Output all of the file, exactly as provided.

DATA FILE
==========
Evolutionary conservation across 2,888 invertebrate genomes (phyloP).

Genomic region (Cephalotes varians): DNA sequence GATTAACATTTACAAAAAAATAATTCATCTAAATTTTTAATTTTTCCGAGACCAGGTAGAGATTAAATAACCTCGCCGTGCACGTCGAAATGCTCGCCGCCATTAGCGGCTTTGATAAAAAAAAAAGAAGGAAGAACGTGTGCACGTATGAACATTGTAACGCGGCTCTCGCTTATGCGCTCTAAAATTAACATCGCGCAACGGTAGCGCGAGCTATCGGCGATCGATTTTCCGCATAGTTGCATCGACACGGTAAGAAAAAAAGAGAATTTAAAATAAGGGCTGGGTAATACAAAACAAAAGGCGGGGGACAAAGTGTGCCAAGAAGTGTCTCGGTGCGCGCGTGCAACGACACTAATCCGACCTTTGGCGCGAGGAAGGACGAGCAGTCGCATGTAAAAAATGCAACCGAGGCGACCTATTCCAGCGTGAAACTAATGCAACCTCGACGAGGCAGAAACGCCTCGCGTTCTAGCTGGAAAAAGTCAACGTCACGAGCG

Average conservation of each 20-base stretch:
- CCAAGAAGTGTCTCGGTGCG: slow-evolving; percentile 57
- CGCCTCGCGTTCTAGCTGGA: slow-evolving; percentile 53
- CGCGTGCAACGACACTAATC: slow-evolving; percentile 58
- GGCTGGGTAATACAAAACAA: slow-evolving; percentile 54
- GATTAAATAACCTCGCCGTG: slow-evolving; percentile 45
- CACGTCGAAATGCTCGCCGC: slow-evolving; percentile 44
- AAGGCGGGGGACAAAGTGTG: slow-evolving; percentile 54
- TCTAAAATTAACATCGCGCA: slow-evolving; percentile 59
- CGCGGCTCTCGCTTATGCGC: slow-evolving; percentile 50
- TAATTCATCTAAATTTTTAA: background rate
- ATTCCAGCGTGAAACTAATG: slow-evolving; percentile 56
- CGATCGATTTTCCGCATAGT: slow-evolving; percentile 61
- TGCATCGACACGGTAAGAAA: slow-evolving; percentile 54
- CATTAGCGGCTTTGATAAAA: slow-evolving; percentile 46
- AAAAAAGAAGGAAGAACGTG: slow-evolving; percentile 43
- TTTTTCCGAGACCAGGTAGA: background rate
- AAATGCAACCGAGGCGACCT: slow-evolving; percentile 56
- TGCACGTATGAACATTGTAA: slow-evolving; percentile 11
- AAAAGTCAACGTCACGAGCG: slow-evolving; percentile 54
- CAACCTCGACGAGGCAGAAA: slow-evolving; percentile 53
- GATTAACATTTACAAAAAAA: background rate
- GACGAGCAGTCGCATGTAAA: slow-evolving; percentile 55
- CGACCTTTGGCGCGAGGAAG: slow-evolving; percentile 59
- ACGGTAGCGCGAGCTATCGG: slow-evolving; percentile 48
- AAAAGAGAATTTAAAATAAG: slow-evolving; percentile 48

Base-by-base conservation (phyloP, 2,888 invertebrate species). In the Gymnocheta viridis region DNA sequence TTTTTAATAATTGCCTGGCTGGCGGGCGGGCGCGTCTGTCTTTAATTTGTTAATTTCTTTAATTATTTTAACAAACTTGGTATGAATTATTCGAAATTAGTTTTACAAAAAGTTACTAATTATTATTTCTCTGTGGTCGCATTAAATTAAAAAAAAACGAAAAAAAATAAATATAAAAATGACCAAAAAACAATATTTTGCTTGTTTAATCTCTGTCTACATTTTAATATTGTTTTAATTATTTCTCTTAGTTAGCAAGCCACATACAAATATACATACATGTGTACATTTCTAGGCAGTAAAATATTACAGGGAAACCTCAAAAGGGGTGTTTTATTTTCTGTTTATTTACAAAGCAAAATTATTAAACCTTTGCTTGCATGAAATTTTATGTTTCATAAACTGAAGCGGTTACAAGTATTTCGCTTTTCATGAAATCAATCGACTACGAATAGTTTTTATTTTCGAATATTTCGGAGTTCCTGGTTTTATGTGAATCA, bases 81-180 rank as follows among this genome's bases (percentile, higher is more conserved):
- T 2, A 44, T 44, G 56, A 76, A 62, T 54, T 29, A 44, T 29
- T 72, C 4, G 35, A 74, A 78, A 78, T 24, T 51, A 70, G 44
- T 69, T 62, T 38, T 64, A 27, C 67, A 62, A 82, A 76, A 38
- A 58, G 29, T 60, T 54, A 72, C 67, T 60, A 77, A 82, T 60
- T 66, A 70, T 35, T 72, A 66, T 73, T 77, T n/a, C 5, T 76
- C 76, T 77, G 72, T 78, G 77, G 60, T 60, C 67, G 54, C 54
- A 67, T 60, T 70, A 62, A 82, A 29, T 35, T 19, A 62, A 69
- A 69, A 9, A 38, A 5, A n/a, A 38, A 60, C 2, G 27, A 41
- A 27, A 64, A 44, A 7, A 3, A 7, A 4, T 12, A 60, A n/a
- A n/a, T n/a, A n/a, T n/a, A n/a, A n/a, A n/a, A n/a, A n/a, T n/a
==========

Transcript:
Evolutionary conservation across 2,888 invertebrate genomes (phyloP).

Genomic region (Cephalotes varians): DNA sequence GATTAACATTTACAAAAAAATAATTCATCTAAATTTTTAATTTTTCCGAGACCAGGTAGAGATTAAATAACCTCGCCGTGCACGTCGAAATGCTCGCCGCCATTAGCGGCTTTGATAAAAAAAAAAGAAGGAAGAACGTGTGCACGTATGAACATTGTAACGCGGCTCTCGCTTATGCGCTCTAAAATTAACATCGCGCAACGGTAGCGCGAGCTATCGGCGATCGATTTTCCGCATAGTTGCATCGACACGGTAAGAAAAAAAGAGAATTTAAAATAAGGGCTGGGTAATACAAAACAAAAGGCGGGGGACAAAGTGTGCCAAGAAGTGTCTCGGTGCGCGCGTGCAACGACACTAATCCGACCTTTGGCGCGAGGAAGGACGAGCAGTCGCATGTAAAAAATGCAACCGAGGCGACCTATTCCAGCGTGAAACTAATGCAACCTCGACGAGGCAGAAACGCCTCGCGTTCTAGCTGGAAAAAGTCAACGTCACGAGCG

Average conservation of each 20-base stretch:
- CCAAGAAGTGTCTCGGTGCG: slow-evolving; percentile 57
- CGCCTCGCGTTCTAGCTGGA: slow-evolving; percentile 53
- CGCGTGCAACGACACTAATC: slow-evolving; percentile 58
- GGCTGGGTAATACAAAACAA: slow-evolving; percentile 54
- GATTAAATAACCTCGCCGTG: slow-evolving; percentile 45
- CACGTCGAAATGCTCGCCGC: slow-evolving; percentile 44
- AAGGCGGGGGACAAAGTGTG: slow-evolving; percentile 54
- TCTAAAATTAACATCGCGCA: slow-evolving; percentile 59
- CGCGGCTCTCGCTTATGCGC: slow-evolving; percentile 50
- TAATTCATCTAAATTTTTAA: background rate
- ATTCCAGCGTGAAACTAATG: slow-evolving; percentile 56
- CGATCGATTTTCCGCATAGT: slow-evolving; percentile 61
- TGCATCGACACGGTAAGAAA: slow-evolving; percentile 54
- CATTAGCGGCTTTGATAAAA: slow-evolving; percentile 46
- AAAAAAGAAGGAAGAACGTG: slow-evolving; percentile 43
- TTTTTCCGAGACCAGGTAGA: background rate
- AAATGCAACCGAGGCGACCT: slow-evolving; percentile 56
- TGCACGTATGAACATTGTAA: slow-evolving; percentile 11
- AAAAGTCAACGTCACGAGCG: slow-evolving; percentile 54
- CAACCTCGACGAGGCAGAAA: slow-evolving; percentile 53
- GATTAACATTTACAAAAAAA: background rate
- GACGAGCAGTCGCATGTAAA: slow-evolving; percentile 55
- CGACCTTTGGCGCGAGGAAG: slow-evolving; percentile 59
- ACGGTAGCGCGAGCTATCGG: slow-evolving; percentile 48
- AAAAGAGAATTTAAAATAAG: slow-evolving; percentile 48

Base-by-base conservation (phyloP, 2,888 invertebrate species). In the Gymnocheta viridis region DNA sequence TTTTTAATAATTGCCTGGCTGGCGGGCGGGCGCGTCTGTCTTTAATTTGTTAATTTCTTTAATTATTTTAACAAACTTGGTATGAATTATTCGAAATTAGTTTTACAAAAAGTTACTAATTATTATTTCTCTGTGGTCGCATTAAATTAAAAAAAAACGAAAAAAAATAAATATAAAAATGACCAAAAAACAATATTTTGCTTGTTTAATCTCTGTCTACATTTTAATATTGTTTTAATTATTTCTCTTAGTTAGCAAGCCACATACAAATATACATACATGTGTACATTTCTAGGCAGTAAAATATTACAGGGAAACCTCAAAAGGGGTGTTTTATTTTCTGTTTATTTACAAAGCAAAATTATTAAACCTTTGCTTGCATGAAATTTTATGTTTCATAAACTGAAGCGGTTACAAGTATTTCGCTTTTCATGAAATCAATCGACTACGAATAGTTTTTATTTTCGAATATTTCGGAGTTCCTGGTTTTATGTGAATCA, bases 81-180 rank as follows among this genome's bases (percentile, higher is more conserved):
- T 2, A 44, T 44, G 56, A 76, A 62, T 54, T 29, A 44, T 29
- T 72, C 4, G 35, A 74, A 78, A 78, T 24, T 51, A 70, G 44
- T 69, T 62, T 38, T 64, A 27, C 67, A 62, A 82, A 76, A 38
- A 58, G 29, T 60, T 54, A 72, C 67, T 60, A 77, A 82, T 60
- T 66, A 70, T 35, T 72, A 66, T 73, T 77, T n/a, C 5, T 76
- C 76, T 77, G 72, T 78, G 77, G 60, T 60, C 67, G 54, C 54
- A 67, T 60, T 70, A 62, A 82, A 29, T 35, T 19, A 62, A 69
- A 69, A 9, A 38, A 5, A n/a, A 38, A 60, C 2, G 27, A 41
- A 27, A 64, A 44, A 7, A 3, A 7, A 4, T 12, A 60, A n/a
- A n/a, T n/a, A n/a, T n/a, A n/a, A n/a, A n/a, A n/a, A n/a, T n/a